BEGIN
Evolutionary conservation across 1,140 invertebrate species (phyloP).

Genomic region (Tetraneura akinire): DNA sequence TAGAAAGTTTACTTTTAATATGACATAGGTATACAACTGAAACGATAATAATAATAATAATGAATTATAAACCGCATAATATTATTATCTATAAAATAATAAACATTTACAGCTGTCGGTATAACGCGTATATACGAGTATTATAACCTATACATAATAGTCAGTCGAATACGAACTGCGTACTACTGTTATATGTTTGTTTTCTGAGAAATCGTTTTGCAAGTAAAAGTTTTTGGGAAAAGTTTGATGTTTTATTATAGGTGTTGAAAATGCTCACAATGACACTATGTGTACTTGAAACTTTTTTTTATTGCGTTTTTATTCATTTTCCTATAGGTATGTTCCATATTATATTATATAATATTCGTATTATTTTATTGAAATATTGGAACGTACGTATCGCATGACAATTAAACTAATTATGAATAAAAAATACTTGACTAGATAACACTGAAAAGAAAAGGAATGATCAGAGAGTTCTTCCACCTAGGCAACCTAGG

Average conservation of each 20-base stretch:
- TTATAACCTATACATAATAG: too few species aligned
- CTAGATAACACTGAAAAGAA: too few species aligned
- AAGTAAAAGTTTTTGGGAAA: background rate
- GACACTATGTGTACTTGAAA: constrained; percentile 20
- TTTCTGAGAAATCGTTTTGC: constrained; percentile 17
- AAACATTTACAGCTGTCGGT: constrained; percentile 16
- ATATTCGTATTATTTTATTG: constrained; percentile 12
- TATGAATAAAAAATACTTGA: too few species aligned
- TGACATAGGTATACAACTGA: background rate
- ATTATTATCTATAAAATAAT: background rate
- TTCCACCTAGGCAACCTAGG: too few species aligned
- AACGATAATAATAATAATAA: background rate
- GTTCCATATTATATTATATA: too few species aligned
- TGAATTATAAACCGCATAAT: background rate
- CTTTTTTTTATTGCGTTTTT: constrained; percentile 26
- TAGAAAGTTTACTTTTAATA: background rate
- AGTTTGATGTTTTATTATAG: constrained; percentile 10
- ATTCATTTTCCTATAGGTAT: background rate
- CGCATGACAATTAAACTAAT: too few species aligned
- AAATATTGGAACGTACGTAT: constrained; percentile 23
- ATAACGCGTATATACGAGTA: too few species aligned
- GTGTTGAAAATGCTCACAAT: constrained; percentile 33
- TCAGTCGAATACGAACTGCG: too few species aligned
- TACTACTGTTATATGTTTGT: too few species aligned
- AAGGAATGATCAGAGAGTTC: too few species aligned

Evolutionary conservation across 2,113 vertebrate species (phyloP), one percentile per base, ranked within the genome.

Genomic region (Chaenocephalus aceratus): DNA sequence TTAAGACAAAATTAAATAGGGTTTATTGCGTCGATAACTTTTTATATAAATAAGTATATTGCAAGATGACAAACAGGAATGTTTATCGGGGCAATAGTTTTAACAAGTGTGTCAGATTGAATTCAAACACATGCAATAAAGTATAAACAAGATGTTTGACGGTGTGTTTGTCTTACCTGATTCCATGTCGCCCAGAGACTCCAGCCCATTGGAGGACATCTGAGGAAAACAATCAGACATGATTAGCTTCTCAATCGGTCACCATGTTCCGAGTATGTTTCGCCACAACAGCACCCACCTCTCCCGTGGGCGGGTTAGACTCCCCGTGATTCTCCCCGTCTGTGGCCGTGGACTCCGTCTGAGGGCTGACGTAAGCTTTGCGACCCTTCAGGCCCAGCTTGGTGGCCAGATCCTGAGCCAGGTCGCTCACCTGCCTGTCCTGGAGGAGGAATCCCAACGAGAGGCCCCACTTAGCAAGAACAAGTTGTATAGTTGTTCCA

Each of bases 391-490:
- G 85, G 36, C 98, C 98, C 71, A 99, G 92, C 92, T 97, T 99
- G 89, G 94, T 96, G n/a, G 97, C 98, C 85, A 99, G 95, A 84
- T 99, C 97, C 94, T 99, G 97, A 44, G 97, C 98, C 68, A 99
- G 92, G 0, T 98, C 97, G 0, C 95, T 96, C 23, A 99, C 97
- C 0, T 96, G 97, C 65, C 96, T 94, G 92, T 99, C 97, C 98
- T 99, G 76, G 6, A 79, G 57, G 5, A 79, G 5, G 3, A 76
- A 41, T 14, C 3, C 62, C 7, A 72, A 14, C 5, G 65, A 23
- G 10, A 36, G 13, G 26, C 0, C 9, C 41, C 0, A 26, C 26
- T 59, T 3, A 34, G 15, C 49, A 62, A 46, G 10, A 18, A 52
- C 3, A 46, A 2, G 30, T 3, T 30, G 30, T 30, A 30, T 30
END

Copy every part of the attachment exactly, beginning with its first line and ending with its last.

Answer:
Evolutionary conservation across 1,140 invertebrate species (phyloP).

Genomic region (Tetraneura akinire): DNA sequence TAGAAAGTTTACTTTTAATATGACATAGGTATACAACTGAAACGATAATAATAATAATAATGAATTATAAACCGCATAATATTATTATCTATAAAATAATAAACATTTACAGCTGTCGGTATAACGCGTATATACGAGTATTATAACCTATACATAATAGTCAGTCGAATACGAACTGCGTACTACTGTTATATGTTTGTTTTCTGAGAAATCGTTTTGCAAGTAAAAGTTTTTGGGAAAAGTTTGATGTTTTATTATAGGTGTTGAAAATGCTCACAATGACACTATGTGTACTTGAAACTTTTTTTTATTGCGTTTTTATTCATTTTCCTATAGGTATGTTCCATATTATATTATATAATATTCGTATTATTTTATTGAAATATTGGAACGTACGTATCGCATGACAATTAAACTAATTATGAATAAAAAATACTTGACTAGATAACACTGAAAAGAAAAGGAATGATCAGAGAGTTCTTCCACCTAGGCAACCTAGG

Average conservation of each 20-base stretch:
- TTATAACCTATACATAATAG: too few species aligned
- CTAGATAACACTGAAAAGAA: too few species aligned
- AAGTAAAAGTTTTTGGGAAA: background rate
- GACACTATGTGTACTTGAAA: constrained; percentile 20
- TTTCTGAGAAATCGTTTTGC: constrained; percentile 17
- AAACATTTACAGCTGTCGGT: constrained; percentile 16
- ATATTCGTATTATTTTATTG: constrained; percentile 12
- TATGAATAAAAAATACTTGA: too few species aligned
- TGACATAGGTATACAACTGA: background rate
- ATTATTATCTATAAAATAAT: background rate
- TTCCACCTAGGCAACCTAGG: too few species aligned
- AACGATAATAATAATAATAA: background rate
- GTTCCATATTATATTATATA: too few species aligned
- TGAATTATAAACCGCATAAT: background rate
- CTTTTTTTTATTGCGTTTTT: constrained; percentile 26
- TAGAAAGTTTACTTTTAATA: background rate
- AGTTTGATGTTTTATTATAG: constrained; percentile 10
- ATTCATTTTCCTATAGGTAT: background rate
- CGCATGACAATTAAACTAAT: too few species aligned
- AAATATTGGAACGTACGTAT: constrained; percentile 23
- ATAACGCGTATATACGAGTA: too few species aligned
- GTGTTGAAAATGCTCACAAT: constrained; percentile 33
- TCAGTCGAATACGAACTGCG: too few species aligned
- TACTACTGTTATATGTTTGT: too few species aligned
- AAGGAATGATCAGAGAGTTC: too few species aligned

Evolutionary conservation across 2,113 vertebrate species (phyloP), one percentile per base, ranked within the genome.

Genomic region (Chaenocephalus aceratus): DNA sequence TTAAGACAAAATTAAATAGGGTTTATTGCGTCGATAACTTTTTATATAAATAAGTATATTGCAAGATGACAAACAGGAATGTTTATCGGGGCAATAGTTTTAACAAGTGTGTCAGATTGAATTCAAACACATGCAATAAAGTATAAACAAGATGTTTGACGGTGTGTTTGTCTTACCTGATTCCATGTCGCCCAGAGACTCCAGCCCATTGGAGGACATCTGAGGAAAACAATCAGACATGATTAGCTTCTCAATCGGTCACCATGTTCCGAGTATGTTTCGCCACAACAGCACCCACCTCTCCCGTGGGCGGGTTAGACTCCCCGTGATTCTCCCCGTCTGTGGCCGTGGACTCCGTCTGAGGGCTGACGTAAGCTTTGCGACCCTTCAGGCCCAGCTTGGTGGCCAGATCCTGAGCCAGGTCGCTCACCTGCCTGTCCTGGAGGAGGAATCCCAACGAGAGGCCCCACTTAGCAAGAACAAGTTGTATAGTTGTTCCA

Each of bases 391-490:
- G 85, G 36, C 98, C 98, C 71, A 99, G 92, C 92, T 97, T 99
- G 89, G 94, T 96, G n/a, G 97, C 98, C 85, A 99, G 95, A 84
- T 99, C 97, C 94, T 99, G 97, A 44, G 97, C 98, C 68, A 99
- G 92, G 0, T 98, C 97, G 0, C 95, T 96, C 23, A 99, C 97
- C 0, T 96, G 97, C 65, C 96, T 94, G 92, T 99, C 97, C 98
- T 99, G 76, G 6, A 79, G 57, G 5, A 79, G 5, G 3, A 76
- A 41, T 14, C 3, C 62, C 7, A 72, A 14, C 5, G 65, A 23
- G 10, A 36, G 13, G 26, C 0, C 9, C 41, C 0, A 26, C 26
- T 59, T 3, A 34, G 15, C 49, A 62, A 46, G 10, A 18, A 52
- C 3, A 46, A 2, G 30, T 3, T 30, G 30, T 30, A 30, T 30